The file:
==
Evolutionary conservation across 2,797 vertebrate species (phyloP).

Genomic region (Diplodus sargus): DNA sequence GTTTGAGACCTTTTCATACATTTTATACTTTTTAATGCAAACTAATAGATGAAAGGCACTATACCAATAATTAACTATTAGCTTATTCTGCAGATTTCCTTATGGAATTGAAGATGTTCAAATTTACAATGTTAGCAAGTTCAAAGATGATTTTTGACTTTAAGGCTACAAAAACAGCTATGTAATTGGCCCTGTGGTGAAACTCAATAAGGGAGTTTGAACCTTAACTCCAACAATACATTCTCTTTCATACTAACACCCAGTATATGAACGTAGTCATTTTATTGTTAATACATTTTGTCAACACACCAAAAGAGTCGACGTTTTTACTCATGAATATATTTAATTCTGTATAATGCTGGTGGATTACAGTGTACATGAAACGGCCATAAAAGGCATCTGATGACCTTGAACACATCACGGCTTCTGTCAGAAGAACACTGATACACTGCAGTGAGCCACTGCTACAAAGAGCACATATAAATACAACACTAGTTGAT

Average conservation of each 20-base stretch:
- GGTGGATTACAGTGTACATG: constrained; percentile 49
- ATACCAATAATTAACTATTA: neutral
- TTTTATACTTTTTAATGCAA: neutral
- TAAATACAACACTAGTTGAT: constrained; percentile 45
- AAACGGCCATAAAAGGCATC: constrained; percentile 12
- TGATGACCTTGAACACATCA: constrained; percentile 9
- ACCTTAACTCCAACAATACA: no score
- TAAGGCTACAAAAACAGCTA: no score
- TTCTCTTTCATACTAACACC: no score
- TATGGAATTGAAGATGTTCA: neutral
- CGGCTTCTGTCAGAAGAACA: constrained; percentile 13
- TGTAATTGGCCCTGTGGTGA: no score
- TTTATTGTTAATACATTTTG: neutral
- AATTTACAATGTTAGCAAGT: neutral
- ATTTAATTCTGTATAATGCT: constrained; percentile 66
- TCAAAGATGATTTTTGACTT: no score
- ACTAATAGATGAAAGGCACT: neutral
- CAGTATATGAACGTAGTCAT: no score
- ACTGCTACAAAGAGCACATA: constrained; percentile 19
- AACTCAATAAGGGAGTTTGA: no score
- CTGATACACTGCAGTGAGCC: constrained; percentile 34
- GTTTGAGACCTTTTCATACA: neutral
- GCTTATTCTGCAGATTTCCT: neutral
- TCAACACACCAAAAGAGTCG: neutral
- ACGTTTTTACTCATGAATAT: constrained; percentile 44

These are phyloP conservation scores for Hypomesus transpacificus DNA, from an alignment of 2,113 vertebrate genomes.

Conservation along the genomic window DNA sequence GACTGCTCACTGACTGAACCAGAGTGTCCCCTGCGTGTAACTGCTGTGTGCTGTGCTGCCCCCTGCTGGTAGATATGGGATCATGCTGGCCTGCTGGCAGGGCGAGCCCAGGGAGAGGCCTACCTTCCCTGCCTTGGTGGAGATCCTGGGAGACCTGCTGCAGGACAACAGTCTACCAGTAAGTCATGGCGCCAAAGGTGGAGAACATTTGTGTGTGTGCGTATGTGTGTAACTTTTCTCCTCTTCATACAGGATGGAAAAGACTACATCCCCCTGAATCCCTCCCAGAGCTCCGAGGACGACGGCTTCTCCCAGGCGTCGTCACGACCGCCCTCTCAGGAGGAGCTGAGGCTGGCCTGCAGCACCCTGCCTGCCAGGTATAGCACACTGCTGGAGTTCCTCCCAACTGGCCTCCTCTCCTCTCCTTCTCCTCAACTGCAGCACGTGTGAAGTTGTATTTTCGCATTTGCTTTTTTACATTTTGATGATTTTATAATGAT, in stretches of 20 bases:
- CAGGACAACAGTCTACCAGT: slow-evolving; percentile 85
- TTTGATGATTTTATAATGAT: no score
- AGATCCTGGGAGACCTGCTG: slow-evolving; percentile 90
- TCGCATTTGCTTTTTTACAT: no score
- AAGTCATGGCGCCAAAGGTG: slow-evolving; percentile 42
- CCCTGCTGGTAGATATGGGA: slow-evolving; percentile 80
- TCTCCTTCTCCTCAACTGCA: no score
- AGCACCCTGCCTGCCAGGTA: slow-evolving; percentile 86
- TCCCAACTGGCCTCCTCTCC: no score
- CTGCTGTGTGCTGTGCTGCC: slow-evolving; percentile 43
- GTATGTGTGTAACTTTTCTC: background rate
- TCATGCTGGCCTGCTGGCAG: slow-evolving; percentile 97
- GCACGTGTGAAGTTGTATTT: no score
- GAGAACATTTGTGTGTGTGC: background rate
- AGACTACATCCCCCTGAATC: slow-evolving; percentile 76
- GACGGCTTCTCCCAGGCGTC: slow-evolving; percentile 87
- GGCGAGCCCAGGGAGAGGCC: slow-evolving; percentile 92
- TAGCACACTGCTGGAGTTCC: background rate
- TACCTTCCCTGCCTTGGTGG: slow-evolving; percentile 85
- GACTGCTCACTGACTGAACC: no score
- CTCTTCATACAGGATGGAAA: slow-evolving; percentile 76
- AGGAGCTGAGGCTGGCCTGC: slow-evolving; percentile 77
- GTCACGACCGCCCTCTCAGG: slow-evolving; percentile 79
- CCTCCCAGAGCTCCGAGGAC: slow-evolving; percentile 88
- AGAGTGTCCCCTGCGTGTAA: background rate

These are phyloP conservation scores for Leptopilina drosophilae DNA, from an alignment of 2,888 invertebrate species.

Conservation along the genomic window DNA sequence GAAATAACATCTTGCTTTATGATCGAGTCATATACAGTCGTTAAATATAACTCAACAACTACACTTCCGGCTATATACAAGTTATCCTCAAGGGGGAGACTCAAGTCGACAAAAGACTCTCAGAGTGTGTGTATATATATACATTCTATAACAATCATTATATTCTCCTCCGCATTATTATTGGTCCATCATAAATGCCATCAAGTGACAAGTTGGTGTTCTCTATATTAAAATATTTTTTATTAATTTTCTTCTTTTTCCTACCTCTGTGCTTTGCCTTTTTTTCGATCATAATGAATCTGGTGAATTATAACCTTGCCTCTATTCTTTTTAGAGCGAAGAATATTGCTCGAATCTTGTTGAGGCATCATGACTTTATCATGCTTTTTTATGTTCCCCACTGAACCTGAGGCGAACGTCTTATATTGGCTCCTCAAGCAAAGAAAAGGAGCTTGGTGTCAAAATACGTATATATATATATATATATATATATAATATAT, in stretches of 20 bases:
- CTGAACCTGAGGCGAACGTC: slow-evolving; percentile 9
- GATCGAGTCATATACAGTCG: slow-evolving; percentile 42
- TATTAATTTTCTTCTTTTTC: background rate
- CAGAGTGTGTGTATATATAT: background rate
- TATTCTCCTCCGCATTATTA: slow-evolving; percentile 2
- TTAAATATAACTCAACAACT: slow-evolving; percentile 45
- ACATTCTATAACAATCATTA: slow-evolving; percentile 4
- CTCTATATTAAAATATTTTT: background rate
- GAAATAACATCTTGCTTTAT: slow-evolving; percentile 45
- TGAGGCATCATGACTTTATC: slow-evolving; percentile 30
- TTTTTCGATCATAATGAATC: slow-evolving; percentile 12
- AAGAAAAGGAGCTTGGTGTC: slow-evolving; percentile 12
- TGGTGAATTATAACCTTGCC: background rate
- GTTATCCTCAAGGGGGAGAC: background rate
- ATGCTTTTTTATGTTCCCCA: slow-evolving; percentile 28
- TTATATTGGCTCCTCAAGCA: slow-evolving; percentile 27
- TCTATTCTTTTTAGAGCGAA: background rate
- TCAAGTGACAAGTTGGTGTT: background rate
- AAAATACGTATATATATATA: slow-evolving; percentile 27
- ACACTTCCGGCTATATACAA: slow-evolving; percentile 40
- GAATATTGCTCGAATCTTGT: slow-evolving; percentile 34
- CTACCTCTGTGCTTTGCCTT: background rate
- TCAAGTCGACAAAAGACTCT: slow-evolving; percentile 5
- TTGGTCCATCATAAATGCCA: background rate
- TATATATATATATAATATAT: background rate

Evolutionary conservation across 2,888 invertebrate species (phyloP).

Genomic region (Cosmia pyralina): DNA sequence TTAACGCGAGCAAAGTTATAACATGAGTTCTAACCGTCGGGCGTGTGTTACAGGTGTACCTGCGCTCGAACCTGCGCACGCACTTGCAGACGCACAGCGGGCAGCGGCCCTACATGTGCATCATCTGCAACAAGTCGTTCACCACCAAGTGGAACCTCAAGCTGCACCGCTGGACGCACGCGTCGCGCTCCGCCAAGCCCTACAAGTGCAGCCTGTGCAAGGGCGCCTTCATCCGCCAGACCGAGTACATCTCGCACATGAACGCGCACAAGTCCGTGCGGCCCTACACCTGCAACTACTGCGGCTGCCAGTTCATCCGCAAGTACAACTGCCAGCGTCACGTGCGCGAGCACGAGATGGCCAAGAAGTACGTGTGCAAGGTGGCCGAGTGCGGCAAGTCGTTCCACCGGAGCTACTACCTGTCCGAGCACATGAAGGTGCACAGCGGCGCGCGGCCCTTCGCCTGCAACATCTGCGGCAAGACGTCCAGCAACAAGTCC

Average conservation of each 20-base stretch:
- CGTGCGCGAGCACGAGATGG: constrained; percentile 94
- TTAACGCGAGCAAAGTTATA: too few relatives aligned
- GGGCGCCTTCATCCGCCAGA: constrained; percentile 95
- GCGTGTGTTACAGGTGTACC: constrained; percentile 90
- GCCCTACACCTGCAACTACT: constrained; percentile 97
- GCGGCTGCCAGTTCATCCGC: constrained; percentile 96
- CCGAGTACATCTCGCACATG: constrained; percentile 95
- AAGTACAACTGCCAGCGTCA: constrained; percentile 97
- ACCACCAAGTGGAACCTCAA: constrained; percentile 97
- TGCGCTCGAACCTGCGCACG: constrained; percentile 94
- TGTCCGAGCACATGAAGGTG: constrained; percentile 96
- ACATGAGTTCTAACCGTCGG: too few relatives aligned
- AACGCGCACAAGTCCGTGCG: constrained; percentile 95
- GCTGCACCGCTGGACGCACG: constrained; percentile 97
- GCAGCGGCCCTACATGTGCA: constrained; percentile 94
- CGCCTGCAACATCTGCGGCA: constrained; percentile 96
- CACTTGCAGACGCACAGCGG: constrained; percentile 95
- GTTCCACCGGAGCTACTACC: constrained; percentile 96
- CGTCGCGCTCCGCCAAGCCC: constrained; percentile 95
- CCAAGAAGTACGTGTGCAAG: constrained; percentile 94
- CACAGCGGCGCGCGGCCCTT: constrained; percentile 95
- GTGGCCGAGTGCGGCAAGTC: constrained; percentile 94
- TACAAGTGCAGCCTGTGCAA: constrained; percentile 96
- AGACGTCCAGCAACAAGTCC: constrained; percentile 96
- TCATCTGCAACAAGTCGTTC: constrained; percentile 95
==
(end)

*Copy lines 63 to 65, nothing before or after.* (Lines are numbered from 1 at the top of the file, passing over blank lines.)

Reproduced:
- TTAAATATAACTCAACAACT: slow-evolving; percentile 45
- ACATTCTATAACAATCATTA: slow-evolving; percentile 4
- CTCTATATTAAAATATTTTT: background rate